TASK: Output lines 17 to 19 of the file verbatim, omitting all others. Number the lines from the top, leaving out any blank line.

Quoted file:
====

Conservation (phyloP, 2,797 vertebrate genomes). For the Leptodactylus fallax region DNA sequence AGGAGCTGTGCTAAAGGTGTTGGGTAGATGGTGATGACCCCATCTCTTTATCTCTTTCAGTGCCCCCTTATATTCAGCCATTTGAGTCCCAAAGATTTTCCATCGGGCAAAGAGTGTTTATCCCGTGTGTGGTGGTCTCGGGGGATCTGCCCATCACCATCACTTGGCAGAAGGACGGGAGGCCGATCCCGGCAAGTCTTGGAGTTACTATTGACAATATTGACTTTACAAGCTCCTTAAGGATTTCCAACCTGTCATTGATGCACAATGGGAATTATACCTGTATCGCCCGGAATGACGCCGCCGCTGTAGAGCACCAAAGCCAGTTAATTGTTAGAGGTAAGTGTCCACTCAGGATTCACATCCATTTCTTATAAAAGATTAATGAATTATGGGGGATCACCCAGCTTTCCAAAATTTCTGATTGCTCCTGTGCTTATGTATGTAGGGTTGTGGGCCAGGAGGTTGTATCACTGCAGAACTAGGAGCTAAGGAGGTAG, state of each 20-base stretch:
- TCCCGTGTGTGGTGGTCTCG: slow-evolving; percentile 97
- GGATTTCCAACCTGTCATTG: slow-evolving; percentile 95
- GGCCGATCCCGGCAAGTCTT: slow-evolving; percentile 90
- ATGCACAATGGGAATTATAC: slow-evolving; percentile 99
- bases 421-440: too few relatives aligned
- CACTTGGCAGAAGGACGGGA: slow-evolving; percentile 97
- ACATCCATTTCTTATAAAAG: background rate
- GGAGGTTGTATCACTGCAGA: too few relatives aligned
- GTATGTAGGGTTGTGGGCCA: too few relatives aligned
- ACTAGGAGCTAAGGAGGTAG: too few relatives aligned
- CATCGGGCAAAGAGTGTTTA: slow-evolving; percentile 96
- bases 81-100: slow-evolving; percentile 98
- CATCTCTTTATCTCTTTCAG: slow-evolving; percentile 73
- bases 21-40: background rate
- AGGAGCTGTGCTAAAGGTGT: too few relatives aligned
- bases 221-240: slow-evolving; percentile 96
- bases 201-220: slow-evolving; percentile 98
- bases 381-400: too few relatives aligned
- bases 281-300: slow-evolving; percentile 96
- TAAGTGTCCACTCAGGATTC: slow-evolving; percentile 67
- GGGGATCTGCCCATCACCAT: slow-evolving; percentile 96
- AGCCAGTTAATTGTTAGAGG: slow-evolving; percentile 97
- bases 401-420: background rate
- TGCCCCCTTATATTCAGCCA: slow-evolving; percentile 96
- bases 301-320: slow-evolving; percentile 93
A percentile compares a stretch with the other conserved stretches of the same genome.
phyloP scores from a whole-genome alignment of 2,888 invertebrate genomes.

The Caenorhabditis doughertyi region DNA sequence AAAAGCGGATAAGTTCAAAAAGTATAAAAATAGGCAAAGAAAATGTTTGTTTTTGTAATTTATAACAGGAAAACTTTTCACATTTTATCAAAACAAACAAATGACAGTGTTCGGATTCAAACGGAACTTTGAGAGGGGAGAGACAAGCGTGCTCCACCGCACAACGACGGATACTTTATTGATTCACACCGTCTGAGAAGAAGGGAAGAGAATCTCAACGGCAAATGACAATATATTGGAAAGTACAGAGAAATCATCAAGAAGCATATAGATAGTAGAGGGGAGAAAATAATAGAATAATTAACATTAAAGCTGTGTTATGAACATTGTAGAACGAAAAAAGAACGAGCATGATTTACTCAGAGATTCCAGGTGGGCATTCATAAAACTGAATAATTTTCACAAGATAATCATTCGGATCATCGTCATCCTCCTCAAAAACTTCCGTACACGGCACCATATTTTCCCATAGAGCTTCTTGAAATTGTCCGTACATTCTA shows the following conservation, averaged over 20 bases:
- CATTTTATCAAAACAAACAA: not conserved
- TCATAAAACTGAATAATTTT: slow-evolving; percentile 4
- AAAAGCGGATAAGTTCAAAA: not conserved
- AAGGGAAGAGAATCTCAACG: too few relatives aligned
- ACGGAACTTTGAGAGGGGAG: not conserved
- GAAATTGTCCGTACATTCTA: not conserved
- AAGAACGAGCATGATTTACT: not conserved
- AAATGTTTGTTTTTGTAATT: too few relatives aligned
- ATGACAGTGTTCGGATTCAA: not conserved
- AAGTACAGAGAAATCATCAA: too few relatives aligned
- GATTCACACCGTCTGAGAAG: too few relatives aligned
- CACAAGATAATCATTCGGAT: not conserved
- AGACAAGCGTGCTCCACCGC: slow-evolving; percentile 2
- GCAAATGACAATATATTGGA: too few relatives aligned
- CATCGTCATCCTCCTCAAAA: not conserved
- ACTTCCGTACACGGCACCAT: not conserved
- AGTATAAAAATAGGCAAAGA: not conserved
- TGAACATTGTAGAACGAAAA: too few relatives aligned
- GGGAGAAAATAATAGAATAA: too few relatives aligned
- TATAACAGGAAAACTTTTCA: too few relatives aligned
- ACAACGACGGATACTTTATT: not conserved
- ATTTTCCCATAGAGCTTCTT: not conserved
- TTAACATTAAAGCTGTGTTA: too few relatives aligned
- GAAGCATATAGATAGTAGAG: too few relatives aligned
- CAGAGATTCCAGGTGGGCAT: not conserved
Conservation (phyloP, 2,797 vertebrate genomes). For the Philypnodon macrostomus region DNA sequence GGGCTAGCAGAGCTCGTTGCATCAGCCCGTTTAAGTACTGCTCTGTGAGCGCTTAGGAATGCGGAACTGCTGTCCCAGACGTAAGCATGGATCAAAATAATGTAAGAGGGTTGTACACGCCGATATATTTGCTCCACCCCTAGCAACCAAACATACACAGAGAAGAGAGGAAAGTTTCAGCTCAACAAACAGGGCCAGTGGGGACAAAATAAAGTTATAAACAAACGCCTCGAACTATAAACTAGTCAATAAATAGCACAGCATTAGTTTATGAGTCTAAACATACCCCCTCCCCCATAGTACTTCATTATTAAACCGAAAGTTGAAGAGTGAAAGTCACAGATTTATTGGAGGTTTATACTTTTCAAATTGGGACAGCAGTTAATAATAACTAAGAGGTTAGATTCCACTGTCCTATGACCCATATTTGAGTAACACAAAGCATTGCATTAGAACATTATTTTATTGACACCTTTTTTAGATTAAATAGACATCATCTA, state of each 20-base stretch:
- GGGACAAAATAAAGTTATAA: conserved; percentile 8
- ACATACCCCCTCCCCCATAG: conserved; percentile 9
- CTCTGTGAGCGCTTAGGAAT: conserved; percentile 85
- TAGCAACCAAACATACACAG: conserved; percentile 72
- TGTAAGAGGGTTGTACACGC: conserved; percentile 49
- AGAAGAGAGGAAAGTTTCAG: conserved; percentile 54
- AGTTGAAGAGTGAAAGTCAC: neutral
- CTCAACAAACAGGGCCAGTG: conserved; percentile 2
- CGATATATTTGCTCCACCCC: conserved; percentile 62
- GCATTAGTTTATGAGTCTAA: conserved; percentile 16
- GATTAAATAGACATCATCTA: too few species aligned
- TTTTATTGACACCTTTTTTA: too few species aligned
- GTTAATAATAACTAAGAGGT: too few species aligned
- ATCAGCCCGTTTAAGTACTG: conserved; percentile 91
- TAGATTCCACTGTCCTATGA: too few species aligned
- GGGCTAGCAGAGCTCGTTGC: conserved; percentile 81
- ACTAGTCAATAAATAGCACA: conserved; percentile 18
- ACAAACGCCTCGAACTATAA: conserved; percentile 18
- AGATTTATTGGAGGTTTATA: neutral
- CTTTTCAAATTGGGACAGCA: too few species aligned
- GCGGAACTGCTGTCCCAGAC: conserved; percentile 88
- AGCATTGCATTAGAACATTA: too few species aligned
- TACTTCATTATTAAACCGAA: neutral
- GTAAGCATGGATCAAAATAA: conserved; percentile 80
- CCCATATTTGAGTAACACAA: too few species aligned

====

- bases 221-240: slow-evolving; percentile 96
- bases 201-220: slow-evolving; percentile 98
- bases 381-400: too few relatives aligned